Applications that are aware of FNS can expect the namespace to be arranged according to the FNS policies, and applications that bind names in the FNS namespace are expected to follow these policies.
Applications use FNS three ways:
Applications can be direct clients of the FNS interface and policies. Application-level utilities such as the file system, the printing service, and the desktop tools (calendar manager, file manager) are examples of clients that use the FNS interface directly.
Applications can use FNS through existing interfaces. A significant proportion of FNS use is through existing application programming interfaces. For example, consider a UNIX application that obtains a file name that it later supplies to the UNIX open() function. With FNS support for resolution of file names, the application need not be aware that the strings it deals with are composite names rather than the traditional local path names. Many applications can thereby support the use of composite names without modification.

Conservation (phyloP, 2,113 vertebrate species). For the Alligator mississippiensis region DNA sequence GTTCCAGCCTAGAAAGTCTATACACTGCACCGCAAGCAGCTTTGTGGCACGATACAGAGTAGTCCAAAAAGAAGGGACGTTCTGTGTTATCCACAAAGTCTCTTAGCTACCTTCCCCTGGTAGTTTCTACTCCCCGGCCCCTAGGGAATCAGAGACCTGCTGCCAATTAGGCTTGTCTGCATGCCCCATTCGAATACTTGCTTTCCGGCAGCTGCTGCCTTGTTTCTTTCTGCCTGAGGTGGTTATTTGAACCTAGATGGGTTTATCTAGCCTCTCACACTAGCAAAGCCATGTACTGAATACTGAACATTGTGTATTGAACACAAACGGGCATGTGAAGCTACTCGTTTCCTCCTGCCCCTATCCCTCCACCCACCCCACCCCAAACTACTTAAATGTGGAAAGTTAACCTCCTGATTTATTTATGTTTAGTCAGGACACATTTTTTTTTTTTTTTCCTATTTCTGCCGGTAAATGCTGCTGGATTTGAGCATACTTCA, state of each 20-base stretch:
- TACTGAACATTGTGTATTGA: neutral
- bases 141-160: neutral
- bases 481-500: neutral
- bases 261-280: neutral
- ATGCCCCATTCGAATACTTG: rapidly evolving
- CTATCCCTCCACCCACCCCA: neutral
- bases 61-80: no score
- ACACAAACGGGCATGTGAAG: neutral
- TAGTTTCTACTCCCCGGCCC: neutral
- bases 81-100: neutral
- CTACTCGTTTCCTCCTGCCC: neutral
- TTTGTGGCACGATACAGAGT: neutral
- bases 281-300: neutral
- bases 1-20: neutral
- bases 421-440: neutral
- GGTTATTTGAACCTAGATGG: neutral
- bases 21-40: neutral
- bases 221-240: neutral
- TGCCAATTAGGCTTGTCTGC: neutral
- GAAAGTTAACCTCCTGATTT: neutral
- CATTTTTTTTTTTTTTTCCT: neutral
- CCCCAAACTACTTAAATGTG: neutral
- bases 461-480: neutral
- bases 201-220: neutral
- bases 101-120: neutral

Systems can export the FNS interface. Naming systems, such as DNS and X.500, and naming systems embedded in other services, like the file system and printing service, are examples of naming systems that export the FNS interface.